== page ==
Parliament unanimously voted for amendments to sections 65 and 66 of the Media Industry Development Decree 2010 (the Decree), which removes jurisdiction from the Media Tribunal to fine journalists for a breach of the Decree. This is an encouraging development for journalists and media rights and freedoms; however it does not resolve the issue of media censorship in the country.
Citizens’ Constitutional Forum (CCF) maintains that the amendment to the Decree does not bring about any significant change to the restrictive media environment in the country. The threat and fear of fines may well be removed from journalists but it remains for the publishers, editors and organisations that employ them. As such the media industry remains censored.
“Lifting the fines on journalists is encouraging and a positive development, but this does not solve the overarching problem of media censorship in Fiji,” says CCF’s Programme Manager, Ken Cokanasiga.
“Under the proposed amendment journalists are spared a fine not exceeding $1000, however, media organisations, their editors and publishers, and corporate bodies are still liable to heavy monetary fines or imprisonment terms, or both. This will result in media organisations continuing to employ self-censorship practices as they have been since the Media Industry Development Decree was introduced in 2010,” says Cokanasiga.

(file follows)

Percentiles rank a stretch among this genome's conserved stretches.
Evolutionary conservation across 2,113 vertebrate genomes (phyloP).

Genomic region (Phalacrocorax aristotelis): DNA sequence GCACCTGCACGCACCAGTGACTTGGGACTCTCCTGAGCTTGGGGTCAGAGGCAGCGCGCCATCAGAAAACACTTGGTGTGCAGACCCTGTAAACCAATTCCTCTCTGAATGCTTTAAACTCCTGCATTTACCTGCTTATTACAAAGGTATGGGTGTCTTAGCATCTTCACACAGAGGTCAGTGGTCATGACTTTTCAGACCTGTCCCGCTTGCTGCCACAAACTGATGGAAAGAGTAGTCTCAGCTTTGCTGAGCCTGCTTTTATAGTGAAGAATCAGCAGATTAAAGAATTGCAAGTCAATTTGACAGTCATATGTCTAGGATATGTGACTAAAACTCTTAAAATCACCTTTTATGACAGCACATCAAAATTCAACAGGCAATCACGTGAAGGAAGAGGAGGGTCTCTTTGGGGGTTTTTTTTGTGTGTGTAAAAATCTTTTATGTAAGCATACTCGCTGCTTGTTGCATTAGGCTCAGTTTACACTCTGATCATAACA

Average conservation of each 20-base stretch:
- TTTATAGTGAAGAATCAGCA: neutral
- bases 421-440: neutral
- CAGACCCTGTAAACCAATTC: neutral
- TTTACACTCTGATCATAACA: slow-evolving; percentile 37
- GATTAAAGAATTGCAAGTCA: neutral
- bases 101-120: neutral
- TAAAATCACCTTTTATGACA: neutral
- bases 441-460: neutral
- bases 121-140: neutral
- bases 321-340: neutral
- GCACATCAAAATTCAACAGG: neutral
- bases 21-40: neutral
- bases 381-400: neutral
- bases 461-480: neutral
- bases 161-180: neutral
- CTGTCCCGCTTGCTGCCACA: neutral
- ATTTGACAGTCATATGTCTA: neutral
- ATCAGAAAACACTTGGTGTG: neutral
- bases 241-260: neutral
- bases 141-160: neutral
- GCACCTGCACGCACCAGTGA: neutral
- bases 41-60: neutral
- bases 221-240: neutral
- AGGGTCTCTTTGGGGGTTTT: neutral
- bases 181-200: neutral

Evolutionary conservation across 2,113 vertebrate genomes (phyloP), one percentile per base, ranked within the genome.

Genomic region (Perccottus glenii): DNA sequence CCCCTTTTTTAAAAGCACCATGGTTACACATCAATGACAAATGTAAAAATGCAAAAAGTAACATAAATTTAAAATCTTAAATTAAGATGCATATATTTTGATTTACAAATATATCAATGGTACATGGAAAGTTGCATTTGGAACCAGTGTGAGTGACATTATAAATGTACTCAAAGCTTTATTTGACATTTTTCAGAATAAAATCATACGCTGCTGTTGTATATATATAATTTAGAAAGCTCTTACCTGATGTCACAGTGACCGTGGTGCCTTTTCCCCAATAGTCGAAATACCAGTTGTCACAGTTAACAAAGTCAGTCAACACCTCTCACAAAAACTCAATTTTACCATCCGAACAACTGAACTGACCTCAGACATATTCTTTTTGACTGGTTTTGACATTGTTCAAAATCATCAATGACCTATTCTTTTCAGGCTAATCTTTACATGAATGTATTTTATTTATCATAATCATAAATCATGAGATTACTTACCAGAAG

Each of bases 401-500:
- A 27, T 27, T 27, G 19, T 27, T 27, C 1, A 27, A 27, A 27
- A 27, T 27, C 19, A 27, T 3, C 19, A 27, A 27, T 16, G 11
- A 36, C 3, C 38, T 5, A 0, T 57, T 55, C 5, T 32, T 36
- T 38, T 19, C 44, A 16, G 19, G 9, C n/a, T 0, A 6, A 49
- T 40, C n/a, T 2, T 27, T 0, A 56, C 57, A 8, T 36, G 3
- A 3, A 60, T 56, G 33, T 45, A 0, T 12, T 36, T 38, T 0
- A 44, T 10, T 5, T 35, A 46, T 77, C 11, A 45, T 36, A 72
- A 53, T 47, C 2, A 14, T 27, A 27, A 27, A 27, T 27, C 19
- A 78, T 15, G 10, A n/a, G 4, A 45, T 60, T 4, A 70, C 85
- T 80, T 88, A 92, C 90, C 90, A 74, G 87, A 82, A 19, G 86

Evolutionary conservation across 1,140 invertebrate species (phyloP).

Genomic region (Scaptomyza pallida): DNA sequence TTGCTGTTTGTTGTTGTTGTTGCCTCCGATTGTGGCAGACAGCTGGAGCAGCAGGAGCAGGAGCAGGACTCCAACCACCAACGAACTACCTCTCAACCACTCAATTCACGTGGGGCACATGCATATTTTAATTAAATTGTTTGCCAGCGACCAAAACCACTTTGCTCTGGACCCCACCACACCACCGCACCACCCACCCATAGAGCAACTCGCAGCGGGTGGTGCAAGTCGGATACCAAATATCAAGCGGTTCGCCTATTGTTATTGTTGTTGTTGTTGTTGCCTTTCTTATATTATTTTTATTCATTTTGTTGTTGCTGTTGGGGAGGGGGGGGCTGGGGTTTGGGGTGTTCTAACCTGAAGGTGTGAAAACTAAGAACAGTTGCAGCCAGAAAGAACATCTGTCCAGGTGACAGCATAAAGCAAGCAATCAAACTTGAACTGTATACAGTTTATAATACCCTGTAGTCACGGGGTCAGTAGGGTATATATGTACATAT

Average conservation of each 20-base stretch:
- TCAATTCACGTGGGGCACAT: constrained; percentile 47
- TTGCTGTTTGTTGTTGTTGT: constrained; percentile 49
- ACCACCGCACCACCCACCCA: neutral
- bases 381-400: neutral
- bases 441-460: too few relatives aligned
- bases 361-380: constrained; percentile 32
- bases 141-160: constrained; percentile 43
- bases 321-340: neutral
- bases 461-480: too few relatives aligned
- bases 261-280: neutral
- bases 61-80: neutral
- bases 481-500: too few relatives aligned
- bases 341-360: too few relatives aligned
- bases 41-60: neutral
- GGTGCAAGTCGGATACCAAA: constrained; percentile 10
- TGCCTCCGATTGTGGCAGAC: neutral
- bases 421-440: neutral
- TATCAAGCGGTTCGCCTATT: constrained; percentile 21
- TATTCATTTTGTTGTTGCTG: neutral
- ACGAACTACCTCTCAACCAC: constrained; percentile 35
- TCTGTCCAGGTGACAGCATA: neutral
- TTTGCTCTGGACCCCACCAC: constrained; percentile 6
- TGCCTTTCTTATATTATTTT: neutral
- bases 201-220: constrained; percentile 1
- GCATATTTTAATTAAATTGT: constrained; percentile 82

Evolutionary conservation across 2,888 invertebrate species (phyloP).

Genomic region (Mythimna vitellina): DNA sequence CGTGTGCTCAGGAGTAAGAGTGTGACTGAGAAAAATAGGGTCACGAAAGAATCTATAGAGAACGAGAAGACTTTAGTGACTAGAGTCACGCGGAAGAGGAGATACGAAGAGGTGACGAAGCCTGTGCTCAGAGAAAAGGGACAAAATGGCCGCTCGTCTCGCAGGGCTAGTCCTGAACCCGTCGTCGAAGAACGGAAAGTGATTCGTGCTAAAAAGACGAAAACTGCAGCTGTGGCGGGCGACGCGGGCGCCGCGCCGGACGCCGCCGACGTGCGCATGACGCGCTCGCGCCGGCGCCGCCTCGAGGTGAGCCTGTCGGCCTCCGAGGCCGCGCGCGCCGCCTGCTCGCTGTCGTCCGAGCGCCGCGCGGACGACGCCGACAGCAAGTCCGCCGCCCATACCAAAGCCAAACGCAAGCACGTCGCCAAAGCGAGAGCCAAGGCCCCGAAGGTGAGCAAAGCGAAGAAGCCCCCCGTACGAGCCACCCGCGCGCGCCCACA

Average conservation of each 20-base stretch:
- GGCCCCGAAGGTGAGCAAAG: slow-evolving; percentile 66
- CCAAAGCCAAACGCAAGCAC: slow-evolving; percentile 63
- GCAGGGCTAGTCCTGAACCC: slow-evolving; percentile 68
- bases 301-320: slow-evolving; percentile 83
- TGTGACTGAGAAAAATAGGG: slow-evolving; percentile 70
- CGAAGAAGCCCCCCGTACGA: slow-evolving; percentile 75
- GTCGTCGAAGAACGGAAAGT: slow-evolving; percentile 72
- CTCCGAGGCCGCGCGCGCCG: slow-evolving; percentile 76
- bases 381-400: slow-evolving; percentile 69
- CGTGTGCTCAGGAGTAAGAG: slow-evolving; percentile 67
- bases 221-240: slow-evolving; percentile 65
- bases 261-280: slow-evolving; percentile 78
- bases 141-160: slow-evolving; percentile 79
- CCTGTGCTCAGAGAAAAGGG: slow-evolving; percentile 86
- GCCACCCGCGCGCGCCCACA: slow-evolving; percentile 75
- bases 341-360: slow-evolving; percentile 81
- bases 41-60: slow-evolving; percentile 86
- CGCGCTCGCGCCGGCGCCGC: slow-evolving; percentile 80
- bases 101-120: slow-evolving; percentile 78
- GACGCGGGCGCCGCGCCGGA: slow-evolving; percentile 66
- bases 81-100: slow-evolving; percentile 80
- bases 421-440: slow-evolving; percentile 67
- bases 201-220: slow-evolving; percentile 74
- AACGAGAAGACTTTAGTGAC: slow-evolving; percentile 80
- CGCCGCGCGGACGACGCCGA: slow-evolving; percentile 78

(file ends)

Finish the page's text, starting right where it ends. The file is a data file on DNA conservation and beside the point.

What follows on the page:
Pending a thorough review of the Decree, including the imposed fines on media organisations, its editors and publishers, and corporate bodies, CCF believes Fiji is far from enjoying a truly free and independent media with the imminent obstacles the Decree poses to the media industry.
The media plays a vital role in building a vibrant democracy and it is imperative that it is free to carry out its work without censorship or intimidation from executive authorities.
For further information or questions contact CCF’s Communications Officer on (679) 3308 379/8672255 (mobile) or email email@example.com.